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Tuesday, September 18, 2012

Banned Books Week 2012 - September 30 to October 6

This year is the 30th anniversary of Banned Books Week, the annual celebration of books that have been banned or challenged in some way. The lists of books banned or challenged in the US over the last several years is here  at the ALA web site if you'd like to take a look and if, perhaps, you want to take part in the virtual readout on YouTube , there's a link to the actual Banned Books Week web site where you can find instructions on what to do.

Some of you may remember that last year at this time I did a virtual readout from To Kill A Mockingbird. I haven't yet decided which beloved book I will choose this time, but this year I'm hoping to get students and perhaps even staff involved.

Our Year 10 students are currently reading The Curious Incident Of The Dog In The Night-time by Mark Haddon. They simply love it and those I talked to were shocked to hear it's a challenged book elsewhere in the world. Some have expressed interest in my project, which will involve filming them for a library DVD; as I am not allowed to put them up on the Net, they can do that themselves, with the files I will give them. Meanwhile, I've also spoken to some of the younger students. Brittany, Taylor and Paige are all keen to be involved, reading something from Twilight, The Hunger Games and Vampire Academy. Kim, a Year 7 student, has also asked if she can have a go. I am hoping to get some of my Year 8 class involved, but we will see who turns up on Thursday, my first chance to get out the camera for them. It will have to be finished by Friday, because Banned Books Week is on during term break and those who want to do the virtual readout will need to take the files home.

It's amazing what is on the lists of books that somebody, somewhere, has believed should come off the library shelves - often somebody who hasn't actually read it. Harry Potter's enemies, for example, are often people who haven't read the books. Classics such as Brave New World, To Kill A Mockingbird,  Huckleberry Finn are up there with books that probably aren't that wonderful but haven't been put there for being badly written, just for saying something that the objectors don't want said.

These books are banned or challenged in the US, but some have been banned here too, if on a small scale.  Harry Potter has enemies here, too, but I was once confronted by a teacher who objected to a fantasy novel whose cover featured one of those babes in a chain mail bikini. I agreed that the cover was woeful and the woman in the picture would be horribly uncomfortable,  but the novel itself  featured a woman warrior and it was rather absurd to object to it on the basis of "equal opportunity". And no, she hadn't read it.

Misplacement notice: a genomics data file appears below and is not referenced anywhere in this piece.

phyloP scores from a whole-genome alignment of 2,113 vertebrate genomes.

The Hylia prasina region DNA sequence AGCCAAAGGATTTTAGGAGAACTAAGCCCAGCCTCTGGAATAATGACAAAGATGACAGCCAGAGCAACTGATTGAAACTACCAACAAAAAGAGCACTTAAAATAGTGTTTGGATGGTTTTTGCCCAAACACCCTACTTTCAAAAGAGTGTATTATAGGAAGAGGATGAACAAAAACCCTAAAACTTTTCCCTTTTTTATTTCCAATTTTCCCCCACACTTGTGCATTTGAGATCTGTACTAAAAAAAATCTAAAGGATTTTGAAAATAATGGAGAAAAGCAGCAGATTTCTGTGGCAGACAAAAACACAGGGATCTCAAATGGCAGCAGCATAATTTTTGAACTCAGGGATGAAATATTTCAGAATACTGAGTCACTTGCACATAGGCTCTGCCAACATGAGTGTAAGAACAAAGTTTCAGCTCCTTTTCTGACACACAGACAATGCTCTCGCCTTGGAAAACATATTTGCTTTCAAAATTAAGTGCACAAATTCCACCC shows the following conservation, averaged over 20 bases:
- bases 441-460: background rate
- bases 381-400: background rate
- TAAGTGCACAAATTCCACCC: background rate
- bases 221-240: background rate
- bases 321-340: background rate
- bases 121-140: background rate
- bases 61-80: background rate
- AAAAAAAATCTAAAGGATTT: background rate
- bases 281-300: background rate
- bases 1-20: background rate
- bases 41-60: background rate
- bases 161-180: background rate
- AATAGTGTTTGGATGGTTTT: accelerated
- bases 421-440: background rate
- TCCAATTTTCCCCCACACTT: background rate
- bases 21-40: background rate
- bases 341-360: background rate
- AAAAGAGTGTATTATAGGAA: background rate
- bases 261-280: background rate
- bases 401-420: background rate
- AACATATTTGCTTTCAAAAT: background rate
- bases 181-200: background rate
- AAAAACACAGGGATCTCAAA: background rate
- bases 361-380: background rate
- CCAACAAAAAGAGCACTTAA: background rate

My friend Natalie Prior's picture  book The Paw was banned in some schools because the heroine was a cat burglar and this implied that crime pays. The fact that she was a Robin Hood figure who robbed wealthy organisations to give to the poor was not of interest to the objectors. I like to think it led to more sales for the book.

At my own school, a mother objected to Tim Winton's Lockie Leonard, which was a class text, because the young hero, who was growing up like his readers, had a wet dream. Yet it's a wonderful book and one of our staff had a word with the mother, who was a reasonable person in general, and she withdrew her objection.

I will be putting a link up here to my own virtual readout when it's up on YouTube. Why not do your own and let me know? I will be pleased to add your link too.

Come on, let's celebrate our favourite books and give the finger to censorship!


miki said...

It's really sad to see such a long list while i think not all the books are for everyone ( normal it's depend on the maturity, age etc) i don't agree with the idea that someone can decide it a book must be shared or not . Reading a book is a personnal experience we can need a book at one time of our life and the same book can be out of our shelves permanetly at a later time but it's something personnal!

Sue Bursztynski said...

I quite agree. Miki!

Sandy Fussell said...

Wonderful image - all us book types lining up to give the finger to banning books. I wish I was a cartoonist...

Sue Bursztynski said...

And I will use the idea, first Monday back, for our film, Sandy, but it won't be able to go on YouTube, alas. Illegal, due to the kids being underage. Let me know if you do draw it, though, and I'll post it here. ;-)